Your current web browser is outdated. For best viewing experience, please consider upgrading to the latest version.

Donation - Other Level

Please use the quantity box to donate any amount you wish. Sign Up to Donate


Send a question or comment using the form below. This message may be routed through support staff.

Email Article

Password Reset Request


Add a topic or expert to your feed.


Follow Experts & Topics

Stay on top of our work by selecting topics and experts of interest.

On The Ground
Main Error Mesage Here
More detailed message would go here to provide context for the user and how to proceed
Main Error Mesage Here
More detailed message would go here to provide context for the user and how to proceed

Manhattan Institute

Close Nav

New York City's Housing Gap: The Road to Recovery


New York City's Housing Gap: The Road to Recovery

June 1, 2004
Urban PolicyOtherInfrastructure & Transportation

Executive Summary

New York City continues to experience a housing gap, i.e., an inability to build enough new housing to supply all of its residents with safe housing and to replace dilapidated housing stock.

Estimates of the housing gap made in previous reports have been adjusted downward to reflect the discovery during the 2000 U.S. census of 370,000 new residential addresses that were either built during the 1990s or missed during the original 1990 census. Nonetheless, even adjusting for this windfall, this study finds that the housing gap continued to grow between 1999 and 2002, rising to more than 111,000 units. When the amount of housing needed to replace degraded stock is added to this baseline, the “quality adjusted” housing gap climbs to over 370,000 units.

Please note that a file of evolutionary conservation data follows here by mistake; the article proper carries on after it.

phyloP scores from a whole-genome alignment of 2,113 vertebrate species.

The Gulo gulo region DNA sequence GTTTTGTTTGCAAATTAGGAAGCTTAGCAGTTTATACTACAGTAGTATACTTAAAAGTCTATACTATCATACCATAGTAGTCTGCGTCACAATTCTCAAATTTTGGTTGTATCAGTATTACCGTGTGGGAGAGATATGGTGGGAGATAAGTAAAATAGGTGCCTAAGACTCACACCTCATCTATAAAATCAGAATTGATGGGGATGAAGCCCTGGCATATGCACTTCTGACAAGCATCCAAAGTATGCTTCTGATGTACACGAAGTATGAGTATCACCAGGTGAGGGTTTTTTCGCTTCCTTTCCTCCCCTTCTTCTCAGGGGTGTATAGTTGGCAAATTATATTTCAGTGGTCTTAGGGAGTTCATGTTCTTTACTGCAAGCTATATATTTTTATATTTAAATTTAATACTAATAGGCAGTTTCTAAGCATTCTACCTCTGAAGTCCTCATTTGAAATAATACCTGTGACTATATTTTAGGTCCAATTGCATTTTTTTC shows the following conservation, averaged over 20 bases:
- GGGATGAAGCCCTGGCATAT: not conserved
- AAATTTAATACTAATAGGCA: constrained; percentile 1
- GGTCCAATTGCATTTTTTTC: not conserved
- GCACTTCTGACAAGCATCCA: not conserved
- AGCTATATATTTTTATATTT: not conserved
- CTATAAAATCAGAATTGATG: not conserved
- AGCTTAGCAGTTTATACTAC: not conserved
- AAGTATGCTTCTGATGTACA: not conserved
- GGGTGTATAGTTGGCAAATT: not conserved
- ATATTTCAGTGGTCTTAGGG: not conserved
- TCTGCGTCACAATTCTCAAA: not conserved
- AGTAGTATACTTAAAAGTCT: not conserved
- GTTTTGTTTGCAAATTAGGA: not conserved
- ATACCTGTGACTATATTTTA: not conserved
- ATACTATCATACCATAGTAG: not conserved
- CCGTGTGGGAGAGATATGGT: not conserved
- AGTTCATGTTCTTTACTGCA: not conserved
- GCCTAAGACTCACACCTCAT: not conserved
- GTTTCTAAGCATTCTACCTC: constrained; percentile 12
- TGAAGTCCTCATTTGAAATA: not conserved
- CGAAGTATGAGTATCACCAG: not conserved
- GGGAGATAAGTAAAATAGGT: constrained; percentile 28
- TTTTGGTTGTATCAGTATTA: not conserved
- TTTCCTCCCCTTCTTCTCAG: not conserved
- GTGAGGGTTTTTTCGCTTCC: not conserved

The core problem facing New York City is that housing production continues to lag well behind population growth, particularly in the outer boroughs. During the period 1999–2002, the housing gap grew by over 51,000 dwellings in Brooklyn; 36,200 in the Bronx; 22,400 in Queens; and 8,700 in Staten Island. Although there is evidence that housing production is trending up (from under 9,000 units in 1999 to over 15,000 in 2002), it is still insufficient to keep up with population increase.

Indeed, compared with its peers among American cities, New York’s housing market is the least advantageous, with one of the oldest and most expensive housing stocks in the nation. There are a number of forces restraining New York’s housing production, but among the most significant are its onerous land-use regulations and excessively high construction costs. This study finds that expanding housing production to adequately meet demand and maintain quality will require:

  • Streamlining the city’s complex zoning regulations
  • Harmonizing the city’s land-use and environmental regulations with those of New York State
  • Modernizing the archaic New York City building code
  • Ending rent regulation